Tony Thompson Editor, Signature Press, Berkeley, CA
2906 Forest Ave., Berkeley, CA 94705 www.signaturepress.com
(510) 540-6538; fax, (510) 540-1937; e-mail, thompson@...
Publishers of books on railroad history


Re: Weathered reweigh dates, was: Re: Re: IC 40' box car decal

Mike Brock <brockm@...>
 

Dennis Storzek writes:

"Oil was routinely sprayed on track during the steam era to kill vegetation, which in itself was a greater fire hazard than the small amount of oil."

Perhaps so. And, I have personally observed 3985 setting fires near SLC and photos exist of similar fires in Wyoming during steam days. However, such fires were more of an annoyance than anything...given the lack of significant vegatation. Moreover, the only location on the UP in the '50's that I have found black colored ballast is on Sherman Hill. See the video Steam Over Sherman. The ballast used by UP came from ballast mines near Granite and Buford and it was a reddish brown color...not unlike the general appearance of the landcape. Vegetation did, obviously, grow in the region but not to the extent that one might find in other areas. I might add that UP was very sensitive to passenger satisfaction during the period. For a very short period of time UP placed helpers on the rear of streamliners west of Cheyenne. Passengers apparently complained so UP moved them up to front again.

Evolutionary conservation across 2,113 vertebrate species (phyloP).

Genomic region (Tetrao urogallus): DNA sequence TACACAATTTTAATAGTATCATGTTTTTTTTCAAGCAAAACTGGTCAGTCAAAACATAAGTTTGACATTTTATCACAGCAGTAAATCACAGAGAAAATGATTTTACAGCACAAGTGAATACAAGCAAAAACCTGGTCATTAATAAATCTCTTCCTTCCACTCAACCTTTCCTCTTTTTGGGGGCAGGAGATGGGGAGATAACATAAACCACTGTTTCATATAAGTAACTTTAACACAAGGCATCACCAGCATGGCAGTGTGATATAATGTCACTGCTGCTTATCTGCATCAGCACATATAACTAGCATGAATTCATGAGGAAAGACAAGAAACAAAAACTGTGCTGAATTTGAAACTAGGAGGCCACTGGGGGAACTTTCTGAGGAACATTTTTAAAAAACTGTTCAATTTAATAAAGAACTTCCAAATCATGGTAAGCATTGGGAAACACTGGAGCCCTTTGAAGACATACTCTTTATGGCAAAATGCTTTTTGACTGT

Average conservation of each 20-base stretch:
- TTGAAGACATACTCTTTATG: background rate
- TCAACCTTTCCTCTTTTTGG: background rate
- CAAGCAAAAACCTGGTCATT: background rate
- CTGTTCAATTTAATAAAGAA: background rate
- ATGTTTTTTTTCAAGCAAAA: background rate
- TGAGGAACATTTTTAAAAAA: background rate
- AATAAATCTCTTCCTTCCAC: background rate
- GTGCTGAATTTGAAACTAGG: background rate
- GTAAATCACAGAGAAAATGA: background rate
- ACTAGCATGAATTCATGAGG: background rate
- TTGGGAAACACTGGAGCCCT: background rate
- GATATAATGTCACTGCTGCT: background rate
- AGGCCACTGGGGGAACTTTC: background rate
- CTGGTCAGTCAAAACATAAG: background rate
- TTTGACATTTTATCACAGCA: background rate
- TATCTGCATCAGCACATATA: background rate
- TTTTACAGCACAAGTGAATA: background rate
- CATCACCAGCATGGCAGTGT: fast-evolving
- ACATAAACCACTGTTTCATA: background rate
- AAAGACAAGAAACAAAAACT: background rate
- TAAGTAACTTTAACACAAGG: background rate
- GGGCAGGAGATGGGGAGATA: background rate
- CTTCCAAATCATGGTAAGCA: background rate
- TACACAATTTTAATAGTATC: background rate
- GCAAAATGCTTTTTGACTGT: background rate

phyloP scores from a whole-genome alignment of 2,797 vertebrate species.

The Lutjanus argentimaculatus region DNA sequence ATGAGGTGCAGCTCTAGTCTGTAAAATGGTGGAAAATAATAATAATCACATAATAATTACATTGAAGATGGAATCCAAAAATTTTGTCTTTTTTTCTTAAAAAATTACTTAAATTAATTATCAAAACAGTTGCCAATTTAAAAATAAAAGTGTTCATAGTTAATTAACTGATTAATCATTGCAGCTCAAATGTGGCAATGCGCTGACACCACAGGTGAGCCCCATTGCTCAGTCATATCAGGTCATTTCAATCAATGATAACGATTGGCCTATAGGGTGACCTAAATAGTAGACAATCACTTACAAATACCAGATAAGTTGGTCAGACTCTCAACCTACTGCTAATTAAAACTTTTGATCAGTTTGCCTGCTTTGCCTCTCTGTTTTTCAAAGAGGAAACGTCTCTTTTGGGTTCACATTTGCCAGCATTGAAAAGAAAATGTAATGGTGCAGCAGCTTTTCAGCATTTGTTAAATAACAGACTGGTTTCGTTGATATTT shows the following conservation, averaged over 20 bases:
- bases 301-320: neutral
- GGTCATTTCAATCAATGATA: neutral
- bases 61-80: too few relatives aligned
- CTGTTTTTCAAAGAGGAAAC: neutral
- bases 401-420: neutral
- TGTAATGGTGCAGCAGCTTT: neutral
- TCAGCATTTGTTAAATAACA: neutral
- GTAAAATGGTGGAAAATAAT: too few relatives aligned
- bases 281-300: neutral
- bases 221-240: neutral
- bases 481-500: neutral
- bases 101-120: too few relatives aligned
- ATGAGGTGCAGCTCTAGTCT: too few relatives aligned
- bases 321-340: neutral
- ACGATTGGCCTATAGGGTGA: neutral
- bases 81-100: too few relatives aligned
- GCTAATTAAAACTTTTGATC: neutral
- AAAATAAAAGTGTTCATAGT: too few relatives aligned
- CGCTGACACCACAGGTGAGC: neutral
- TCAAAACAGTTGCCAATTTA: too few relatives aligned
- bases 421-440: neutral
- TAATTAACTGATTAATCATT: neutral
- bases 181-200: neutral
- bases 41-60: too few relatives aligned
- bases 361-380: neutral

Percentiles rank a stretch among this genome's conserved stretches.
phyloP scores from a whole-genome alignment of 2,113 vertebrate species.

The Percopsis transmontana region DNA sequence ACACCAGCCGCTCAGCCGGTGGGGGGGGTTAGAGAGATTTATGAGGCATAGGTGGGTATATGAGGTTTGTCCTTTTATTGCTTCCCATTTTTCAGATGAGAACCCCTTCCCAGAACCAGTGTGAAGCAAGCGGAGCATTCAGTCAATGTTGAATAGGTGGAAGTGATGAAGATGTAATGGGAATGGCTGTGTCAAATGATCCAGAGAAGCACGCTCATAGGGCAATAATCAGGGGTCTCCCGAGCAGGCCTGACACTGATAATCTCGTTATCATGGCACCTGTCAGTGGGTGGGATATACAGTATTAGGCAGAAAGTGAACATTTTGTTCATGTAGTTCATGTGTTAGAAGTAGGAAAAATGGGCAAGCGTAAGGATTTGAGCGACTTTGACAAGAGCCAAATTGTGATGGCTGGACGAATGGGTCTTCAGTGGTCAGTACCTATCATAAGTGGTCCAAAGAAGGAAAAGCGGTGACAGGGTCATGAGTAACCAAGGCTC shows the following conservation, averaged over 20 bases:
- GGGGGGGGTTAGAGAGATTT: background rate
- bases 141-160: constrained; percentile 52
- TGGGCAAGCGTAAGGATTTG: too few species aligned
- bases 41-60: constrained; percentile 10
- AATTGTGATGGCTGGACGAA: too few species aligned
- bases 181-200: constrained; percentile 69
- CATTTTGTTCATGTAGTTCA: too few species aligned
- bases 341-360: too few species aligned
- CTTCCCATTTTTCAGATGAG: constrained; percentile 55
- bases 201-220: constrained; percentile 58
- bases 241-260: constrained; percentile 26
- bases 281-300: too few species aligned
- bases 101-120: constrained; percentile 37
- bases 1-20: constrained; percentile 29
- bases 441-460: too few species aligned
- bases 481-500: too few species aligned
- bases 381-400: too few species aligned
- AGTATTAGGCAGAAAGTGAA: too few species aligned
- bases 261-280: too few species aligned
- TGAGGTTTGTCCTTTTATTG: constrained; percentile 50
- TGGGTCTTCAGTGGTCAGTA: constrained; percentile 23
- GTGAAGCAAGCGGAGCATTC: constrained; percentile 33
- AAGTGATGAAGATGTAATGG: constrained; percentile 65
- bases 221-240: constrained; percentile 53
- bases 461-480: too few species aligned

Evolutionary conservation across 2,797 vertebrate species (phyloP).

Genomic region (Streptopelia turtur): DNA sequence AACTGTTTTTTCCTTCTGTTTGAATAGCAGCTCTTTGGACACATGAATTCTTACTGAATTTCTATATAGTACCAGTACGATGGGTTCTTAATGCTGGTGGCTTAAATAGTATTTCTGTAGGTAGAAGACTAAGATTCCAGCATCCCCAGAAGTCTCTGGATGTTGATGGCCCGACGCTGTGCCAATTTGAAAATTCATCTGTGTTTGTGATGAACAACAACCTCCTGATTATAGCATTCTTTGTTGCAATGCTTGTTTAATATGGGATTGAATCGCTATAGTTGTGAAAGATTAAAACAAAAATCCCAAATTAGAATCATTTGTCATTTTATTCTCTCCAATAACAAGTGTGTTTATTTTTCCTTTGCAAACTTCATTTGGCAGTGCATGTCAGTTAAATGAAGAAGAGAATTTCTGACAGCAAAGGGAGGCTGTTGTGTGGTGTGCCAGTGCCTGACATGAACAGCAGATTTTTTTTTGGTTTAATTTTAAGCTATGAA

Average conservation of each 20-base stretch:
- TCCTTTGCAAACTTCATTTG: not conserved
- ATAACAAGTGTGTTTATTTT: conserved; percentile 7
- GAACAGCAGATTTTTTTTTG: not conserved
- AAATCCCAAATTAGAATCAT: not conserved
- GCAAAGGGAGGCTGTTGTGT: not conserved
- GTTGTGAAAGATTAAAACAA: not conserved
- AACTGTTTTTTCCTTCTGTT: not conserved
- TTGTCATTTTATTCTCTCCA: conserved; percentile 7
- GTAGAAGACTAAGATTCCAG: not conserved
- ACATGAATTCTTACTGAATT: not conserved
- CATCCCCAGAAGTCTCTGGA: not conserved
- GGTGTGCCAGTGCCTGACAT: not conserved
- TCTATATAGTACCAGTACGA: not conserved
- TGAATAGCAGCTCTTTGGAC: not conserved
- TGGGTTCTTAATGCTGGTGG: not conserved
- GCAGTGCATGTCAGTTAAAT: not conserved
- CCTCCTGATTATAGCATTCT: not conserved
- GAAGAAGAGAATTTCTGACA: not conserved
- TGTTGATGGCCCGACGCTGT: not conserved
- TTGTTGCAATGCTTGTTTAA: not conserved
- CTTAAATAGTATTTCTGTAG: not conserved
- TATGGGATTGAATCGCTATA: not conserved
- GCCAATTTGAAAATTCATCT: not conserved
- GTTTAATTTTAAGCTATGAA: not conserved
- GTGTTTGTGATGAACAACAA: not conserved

Mike Brock


Re: Merchants Despatch Reefer construction

soolinehistory <destorzek@...>
 

--- In STMFC@..., Roger Hinman <rhinman@...> wrote:

The bow almost seems exaggerated in that photo; there's another builder's photo of a car from the same series on the Wikipedia article for MDT which I believe is also from the Detroit Publishing collection...
It appears that the focal length of the lens was what could be considered a mild telephoto; all the cars are foreshortened and that accentuates the bow.

What is more interesting to me is the color separation on the needle beams, they appear to be hand painted without the aid of any masking. They also end at different places; on the nearest beam the white ends just above the inner bolt on the queenpost casting, while on the next beam it extends several inches further. I guess this is what you do when the customer wants the needle beams white but not the whole underframe.

Dennis


Weathered reweigh dates, was: Re: Re: IC 40' box car decal

soolinehistory <destorzek@...>
 

--- In STMFC@..., "Mike Brock" <brockm@...> wrote:
...Ross Grenard, told me that UP poured oil on the
ballast to keep the dirt/sand from blowing. Now, at first glance, one has to
wonder...wouldn't that be a fire hazard? ...